Is Zach Ertz Ready to Make the Leap for the Philadelphia Eagles?
I think it's probably safe to say that no team has been more ambitious -- or headscratchingly confusing -- than the Philadelphia Eagles this offseason.
They're also shrouded in mystery at the quarterback position after having swapped Nick Foles for Sam Bradford, bringing back Mark Sanchez, and being one of the most -- apparently -- serious suitors for Marcus Mariota, the Heisman winning quarterback from Oregon.
Amidst all this offensive change, it's hard to figure out how the Philadelphia offense will actually look by Week 1. Come to think of it, that's probably what Chip Kelly wants for his opponents.
But losing Maclin (and DeSean Jackson last year) leaves the Eagles with a bit of a puzzling combination of pass-catchers. Jordan Matthews was efficient last year, but one of the biggest cogs in making this new-look offense work at full capacity could very well be the most underutilized tight end -- a very subjective statement -- of 2014: Zach Ertz.
Is Ertz ready to step up into a bigger role and give the Eagles an elite threat at tight end?
Well, to answer that, we have to turn to the numbers.
E is for Efficiency
At numberFire, we don't just rely on yards and touchdowns to measure a player's impact because does a player really deserve a ton of credit for catching a 15-yard pass on 3rd-and-20 late in the fourth quarter? That will show up in the stat sheet, but its impact will be limited in our Net Expected Points (NEP) metric, which accounts for factors such as field position and score when the plays are made. In all, NEP works to show us how many points a player adds (or subtracts) from his team's overall point output in terms of expected points.
So, through the lens of NEP, how good was Ertz in 2014?
Among the 27 tight ends who saw at least 50 targets last year, Ertz's Reception NEP, the expected points he added with his receptions, of 63.72 ranked ninth. That initially appears impressive, of course, because Ertz suffered the limitations of a timeshare at tight end with Brent Celek.
In fact, Ertz played on only 50.0 percent of the Eagles' offensive snaps, according to FantasyData.com.
However, because of the Eagles' uptempo approach, he did play 798 snaps, and four of the tight ends ranked ahead of him posted better Reception NEP scores on fewer snaps: Antonio Gates (771 snaps, 90.09 Reception NEP), Jimmy Graham (784, 73.56), Travis Kelce (737, 72.26), and Coby Fleener (789, 70.20).
Still, Ertz's Reception NEP on a per-snap basis was 0.08, and only three 50-plus target tight ends secured a rate better than 0.09: Rob Gronkowski (0.14), Gates (0.12), and Kelce (0.10).
Per target, Ertz added 0.72 Reception NEP, which ranked eighth in the group. By pretty much any of our efficiency measures, Ertz was a top-10 tight end last year despite his limited snap rate.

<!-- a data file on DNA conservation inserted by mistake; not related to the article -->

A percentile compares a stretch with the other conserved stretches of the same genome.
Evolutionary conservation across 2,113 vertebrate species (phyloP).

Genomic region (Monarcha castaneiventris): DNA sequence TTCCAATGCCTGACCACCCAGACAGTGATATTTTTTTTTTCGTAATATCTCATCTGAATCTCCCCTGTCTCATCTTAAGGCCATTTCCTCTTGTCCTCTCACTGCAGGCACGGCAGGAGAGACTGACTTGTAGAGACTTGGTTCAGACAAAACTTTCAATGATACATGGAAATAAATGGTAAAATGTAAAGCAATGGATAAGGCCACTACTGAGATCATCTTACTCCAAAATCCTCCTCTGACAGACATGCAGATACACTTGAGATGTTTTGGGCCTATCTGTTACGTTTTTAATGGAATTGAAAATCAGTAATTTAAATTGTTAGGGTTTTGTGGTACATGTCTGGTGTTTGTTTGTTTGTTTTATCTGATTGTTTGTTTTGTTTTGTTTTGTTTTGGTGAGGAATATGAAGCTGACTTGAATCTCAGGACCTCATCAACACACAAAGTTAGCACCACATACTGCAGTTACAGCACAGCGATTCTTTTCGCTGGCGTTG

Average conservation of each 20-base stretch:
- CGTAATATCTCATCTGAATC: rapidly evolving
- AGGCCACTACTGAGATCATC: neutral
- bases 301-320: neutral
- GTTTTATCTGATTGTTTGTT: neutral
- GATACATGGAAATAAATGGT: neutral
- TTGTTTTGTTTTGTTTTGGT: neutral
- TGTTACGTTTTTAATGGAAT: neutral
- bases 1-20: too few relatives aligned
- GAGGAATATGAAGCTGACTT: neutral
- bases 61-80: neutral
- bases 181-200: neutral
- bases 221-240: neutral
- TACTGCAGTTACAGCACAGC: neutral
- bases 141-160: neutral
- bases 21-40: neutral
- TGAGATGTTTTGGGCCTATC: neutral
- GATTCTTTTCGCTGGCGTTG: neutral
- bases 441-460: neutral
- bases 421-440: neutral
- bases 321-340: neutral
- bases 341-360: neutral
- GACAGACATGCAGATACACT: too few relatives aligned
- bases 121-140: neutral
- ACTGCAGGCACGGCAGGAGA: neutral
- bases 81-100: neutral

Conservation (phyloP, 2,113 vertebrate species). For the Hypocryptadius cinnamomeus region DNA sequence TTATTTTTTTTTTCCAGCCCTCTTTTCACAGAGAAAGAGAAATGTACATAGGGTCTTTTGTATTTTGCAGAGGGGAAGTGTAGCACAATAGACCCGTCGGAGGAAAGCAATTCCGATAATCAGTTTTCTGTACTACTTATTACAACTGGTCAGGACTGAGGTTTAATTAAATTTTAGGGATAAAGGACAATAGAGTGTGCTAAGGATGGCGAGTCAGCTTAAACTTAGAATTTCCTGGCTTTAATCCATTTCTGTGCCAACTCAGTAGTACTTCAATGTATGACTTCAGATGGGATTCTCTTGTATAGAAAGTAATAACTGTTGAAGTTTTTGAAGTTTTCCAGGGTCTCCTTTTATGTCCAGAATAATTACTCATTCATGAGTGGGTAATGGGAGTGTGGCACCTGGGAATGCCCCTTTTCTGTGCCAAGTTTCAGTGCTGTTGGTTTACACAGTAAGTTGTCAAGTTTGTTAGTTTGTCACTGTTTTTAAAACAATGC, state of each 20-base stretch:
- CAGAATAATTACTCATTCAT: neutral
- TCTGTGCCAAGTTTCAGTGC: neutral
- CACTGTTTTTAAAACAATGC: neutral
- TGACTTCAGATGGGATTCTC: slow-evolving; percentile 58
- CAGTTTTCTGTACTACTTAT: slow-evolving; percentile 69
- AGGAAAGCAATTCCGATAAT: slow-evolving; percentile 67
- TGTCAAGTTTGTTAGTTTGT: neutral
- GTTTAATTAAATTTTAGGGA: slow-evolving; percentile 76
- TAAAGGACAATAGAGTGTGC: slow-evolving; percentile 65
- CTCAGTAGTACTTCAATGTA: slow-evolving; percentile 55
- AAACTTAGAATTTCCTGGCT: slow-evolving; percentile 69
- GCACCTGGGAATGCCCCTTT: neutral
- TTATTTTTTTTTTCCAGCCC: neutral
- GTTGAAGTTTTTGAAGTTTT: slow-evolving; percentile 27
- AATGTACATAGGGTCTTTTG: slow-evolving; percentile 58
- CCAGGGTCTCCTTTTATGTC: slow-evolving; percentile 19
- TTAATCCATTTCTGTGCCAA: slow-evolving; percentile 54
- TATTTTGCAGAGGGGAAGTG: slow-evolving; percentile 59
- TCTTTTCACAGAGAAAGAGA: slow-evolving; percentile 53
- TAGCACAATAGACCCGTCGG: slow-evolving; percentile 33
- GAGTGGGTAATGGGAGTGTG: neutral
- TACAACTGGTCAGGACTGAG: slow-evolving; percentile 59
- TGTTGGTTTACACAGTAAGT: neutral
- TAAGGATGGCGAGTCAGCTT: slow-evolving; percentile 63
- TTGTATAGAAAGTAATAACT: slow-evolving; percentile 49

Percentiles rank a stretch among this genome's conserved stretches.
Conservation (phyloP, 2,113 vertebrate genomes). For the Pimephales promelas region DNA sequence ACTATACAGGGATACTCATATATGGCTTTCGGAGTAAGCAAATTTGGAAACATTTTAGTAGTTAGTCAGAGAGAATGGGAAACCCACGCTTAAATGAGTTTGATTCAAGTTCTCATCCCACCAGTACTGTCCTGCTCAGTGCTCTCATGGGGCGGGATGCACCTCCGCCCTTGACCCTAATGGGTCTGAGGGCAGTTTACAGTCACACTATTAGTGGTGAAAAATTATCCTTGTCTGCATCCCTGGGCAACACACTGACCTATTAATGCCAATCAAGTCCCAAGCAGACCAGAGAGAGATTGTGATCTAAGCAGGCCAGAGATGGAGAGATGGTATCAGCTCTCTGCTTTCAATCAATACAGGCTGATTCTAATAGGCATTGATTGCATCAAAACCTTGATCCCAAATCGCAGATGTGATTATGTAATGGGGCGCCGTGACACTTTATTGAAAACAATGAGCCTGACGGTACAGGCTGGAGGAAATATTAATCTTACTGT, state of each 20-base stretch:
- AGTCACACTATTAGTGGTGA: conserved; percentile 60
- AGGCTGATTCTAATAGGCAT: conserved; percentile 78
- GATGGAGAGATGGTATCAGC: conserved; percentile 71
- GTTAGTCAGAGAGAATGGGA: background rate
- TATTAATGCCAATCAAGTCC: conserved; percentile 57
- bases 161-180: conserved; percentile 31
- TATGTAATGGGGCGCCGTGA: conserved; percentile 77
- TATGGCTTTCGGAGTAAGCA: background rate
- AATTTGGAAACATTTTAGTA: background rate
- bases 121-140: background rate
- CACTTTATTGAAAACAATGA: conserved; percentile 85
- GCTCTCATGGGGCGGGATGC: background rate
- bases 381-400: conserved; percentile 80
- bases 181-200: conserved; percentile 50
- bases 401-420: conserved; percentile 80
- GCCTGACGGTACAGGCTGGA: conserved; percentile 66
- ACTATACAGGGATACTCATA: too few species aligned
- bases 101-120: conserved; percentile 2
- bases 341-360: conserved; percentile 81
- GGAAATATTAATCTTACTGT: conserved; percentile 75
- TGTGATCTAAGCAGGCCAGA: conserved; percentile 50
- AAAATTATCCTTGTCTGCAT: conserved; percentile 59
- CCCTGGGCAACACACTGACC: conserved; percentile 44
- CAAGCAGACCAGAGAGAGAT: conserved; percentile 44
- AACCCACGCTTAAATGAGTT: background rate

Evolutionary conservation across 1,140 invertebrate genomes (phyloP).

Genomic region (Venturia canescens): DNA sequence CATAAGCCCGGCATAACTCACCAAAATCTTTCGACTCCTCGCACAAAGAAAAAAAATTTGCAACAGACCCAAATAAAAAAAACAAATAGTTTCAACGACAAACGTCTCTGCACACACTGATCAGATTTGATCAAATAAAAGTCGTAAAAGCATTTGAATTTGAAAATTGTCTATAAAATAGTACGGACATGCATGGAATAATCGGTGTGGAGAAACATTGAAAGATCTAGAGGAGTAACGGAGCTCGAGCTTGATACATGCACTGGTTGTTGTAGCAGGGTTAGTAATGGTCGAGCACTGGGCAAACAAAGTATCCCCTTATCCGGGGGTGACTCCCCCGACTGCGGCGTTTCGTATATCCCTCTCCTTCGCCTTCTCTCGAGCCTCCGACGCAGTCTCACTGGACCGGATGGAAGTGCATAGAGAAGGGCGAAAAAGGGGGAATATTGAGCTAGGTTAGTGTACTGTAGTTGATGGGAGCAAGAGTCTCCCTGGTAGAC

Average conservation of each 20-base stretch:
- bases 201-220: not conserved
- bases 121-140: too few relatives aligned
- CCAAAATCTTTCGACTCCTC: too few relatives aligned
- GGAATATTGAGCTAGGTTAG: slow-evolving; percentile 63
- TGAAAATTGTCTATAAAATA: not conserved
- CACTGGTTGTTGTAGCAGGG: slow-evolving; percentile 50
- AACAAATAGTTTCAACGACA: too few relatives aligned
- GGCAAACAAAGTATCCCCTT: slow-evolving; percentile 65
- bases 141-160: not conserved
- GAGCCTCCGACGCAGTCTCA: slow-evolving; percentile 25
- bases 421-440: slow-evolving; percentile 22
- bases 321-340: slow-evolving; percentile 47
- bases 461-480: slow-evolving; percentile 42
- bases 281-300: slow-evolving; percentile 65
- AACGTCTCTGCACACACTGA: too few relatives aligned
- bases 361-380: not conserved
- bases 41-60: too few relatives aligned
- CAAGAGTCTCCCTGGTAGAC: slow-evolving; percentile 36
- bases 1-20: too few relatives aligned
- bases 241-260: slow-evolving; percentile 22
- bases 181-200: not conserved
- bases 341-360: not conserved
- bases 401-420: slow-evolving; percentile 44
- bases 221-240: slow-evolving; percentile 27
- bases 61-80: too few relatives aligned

Splitting Snaps with Celek
Regardless of how good Ertz has been, there's still a major barrier in front of him: Brent Celek.
Since it's impossible to predict just how much more attention Ertz will get in 2015, we have to assume that Celek will eat into his production to some degree, but does he really warrant it?
Well, not really.
In 2014, Celek posted a Reception NEP of just 21.07, good for a per-target average of just 0.41, which ranked 25th and 22nd, respectively, among the 27 tight ends in with at least 50 targets (Celek had 52). Even with the benefit of few targets, Celek couldn't piece together efficiency.
Worse yet, his Target NEP, which indicates expected points gained or lost on all targets thrown at a player, was -7.87, last in the subset. Now, that could be the result of poor quarterbacking, but Ertz managed to post a Target NEP of 29.98, more than six touchdowns better during the course of the season.
Filling a Void
Jeremy Maclin is leaving some significant volume on the table in Philadelphia. Maclin's 148 targets tied for eighth among all receivers, and his Reception NEP (111.21) ranked ninth among 99 receivers with at least 50 targets.
Jordan Matthews wound up with the 30th-best Reception NEP in the group (78.90), and his Reception NEP per target (0.77) ranked 24th. (Maclin's was 0.78, ranking 22nd.) Meanwhile, Riley Cooper posted a Reception NEP per target of just 0.48, 84th among the 99 receivers with 50 or more targets.
The truth is that the only Eagles to maintain a Reception NEP better than 0.48 were Maclin, Matthews, and Ertz, all of whom were at least 0.72 or better. (In case you're curious, Darren Sproles posted a score of 0.40, and McCoy posted an abysmal 0.04.)
It's likely that Chip Kelly will continue to involve Celek and the rest of his offensive pieces heavily, but it's fairly clear that Ertz -- especially compared to the current talent on the depth chart -- is ready to take the next step in 2015.
Once they figure out what they're doing at quarterback that is.